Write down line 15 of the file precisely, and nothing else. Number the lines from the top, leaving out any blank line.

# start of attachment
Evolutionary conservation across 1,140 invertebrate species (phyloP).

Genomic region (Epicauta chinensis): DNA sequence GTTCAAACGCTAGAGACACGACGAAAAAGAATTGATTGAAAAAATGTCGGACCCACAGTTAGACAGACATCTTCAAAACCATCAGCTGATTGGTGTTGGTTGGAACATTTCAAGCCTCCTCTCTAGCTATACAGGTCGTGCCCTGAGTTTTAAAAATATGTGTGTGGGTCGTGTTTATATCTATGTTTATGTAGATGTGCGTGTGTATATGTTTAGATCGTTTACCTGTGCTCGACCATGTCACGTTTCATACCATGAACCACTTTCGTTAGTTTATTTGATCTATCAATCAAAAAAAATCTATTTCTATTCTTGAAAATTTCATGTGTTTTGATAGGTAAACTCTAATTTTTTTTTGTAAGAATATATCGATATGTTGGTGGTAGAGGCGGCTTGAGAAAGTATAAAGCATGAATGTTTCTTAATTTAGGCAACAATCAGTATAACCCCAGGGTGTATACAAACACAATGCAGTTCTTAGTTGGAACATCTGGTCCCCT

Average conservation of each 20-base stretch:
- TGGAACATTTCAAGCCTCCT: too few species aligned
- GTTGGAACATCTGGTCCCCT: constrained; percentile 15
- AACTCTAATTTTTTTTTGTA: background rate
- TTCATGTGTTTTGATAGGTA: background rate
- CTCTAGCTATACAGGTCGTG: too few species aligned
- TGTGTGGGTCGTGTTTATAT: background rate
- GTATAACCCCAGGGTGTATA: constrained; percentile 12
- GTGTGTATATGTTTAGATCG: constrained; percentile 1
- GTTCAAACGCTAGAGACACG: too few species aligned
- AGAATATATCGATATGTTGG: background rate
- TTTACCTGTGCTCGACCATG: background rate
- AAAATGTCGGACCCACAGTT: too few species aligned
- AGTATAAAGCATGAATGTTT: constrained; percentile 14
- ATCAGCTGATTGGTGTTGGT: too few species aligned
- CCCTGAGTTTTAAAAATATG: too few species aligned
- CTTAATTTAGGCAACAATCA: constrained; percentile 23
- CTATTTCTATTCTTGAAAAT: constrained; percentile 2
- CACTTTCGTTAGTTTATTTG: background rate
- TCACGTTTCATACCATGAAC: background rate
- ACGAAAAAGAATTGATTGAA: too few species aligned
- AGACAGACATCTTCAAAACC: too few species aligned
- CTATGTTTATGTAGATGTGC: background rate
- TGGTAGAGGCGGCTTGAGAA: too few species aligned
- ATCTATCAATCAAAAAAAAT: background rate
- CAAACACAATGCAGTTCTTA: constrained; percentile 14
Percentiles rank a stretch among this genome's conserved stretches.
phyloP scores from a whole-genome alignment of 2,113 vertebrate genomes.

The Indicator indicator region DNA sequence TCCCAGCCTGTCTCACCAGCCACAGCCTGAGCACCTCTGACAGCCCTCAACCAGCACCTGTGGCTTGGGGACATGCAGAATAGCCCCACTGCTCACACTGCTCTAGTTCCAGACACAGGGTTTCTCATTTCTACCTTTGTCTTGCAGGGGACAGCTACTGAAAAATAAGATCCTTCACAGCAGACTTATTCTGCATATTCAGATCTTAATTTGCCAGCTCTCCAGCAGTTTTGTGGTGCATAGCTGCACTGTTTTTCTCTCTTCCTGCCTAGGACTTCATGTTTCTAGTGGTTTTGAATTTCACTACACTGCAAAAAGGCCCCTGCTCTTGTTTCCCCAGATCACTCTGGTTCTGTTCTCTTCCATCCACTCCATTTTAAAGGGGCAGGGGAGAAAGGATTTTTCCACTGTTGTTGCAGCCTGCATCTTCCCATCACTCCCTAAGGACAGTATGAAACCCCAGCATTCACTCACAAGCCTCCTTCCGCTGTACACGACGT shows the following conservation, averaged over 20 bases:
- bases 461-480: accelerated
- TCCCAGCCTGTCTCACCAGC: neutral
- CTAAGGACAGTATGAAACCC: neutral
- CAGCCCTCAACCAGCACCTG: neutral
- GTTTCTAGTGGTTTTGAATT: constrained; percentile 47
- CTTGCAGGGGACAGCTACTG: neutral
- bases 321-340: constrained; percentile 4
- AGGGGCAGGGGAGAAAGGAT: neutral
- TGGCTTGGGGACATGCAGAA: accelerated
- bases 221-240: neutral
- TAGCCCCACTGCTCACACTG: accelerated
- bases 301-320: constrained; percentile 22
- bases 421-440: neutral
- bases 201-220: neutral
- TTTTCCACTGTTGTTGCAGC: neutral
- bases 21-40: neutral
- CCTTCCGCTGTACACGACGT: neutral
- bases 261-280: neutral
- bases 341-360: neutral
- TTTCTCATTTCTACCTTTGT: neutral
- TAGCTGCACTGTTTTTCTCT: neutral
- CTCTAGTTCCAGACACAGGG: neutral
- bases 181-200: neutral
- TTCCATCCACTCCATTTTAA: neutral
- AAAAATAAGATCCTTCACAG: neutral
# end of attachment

- AAAATGTCGGACCCACAGTT: too few species aligned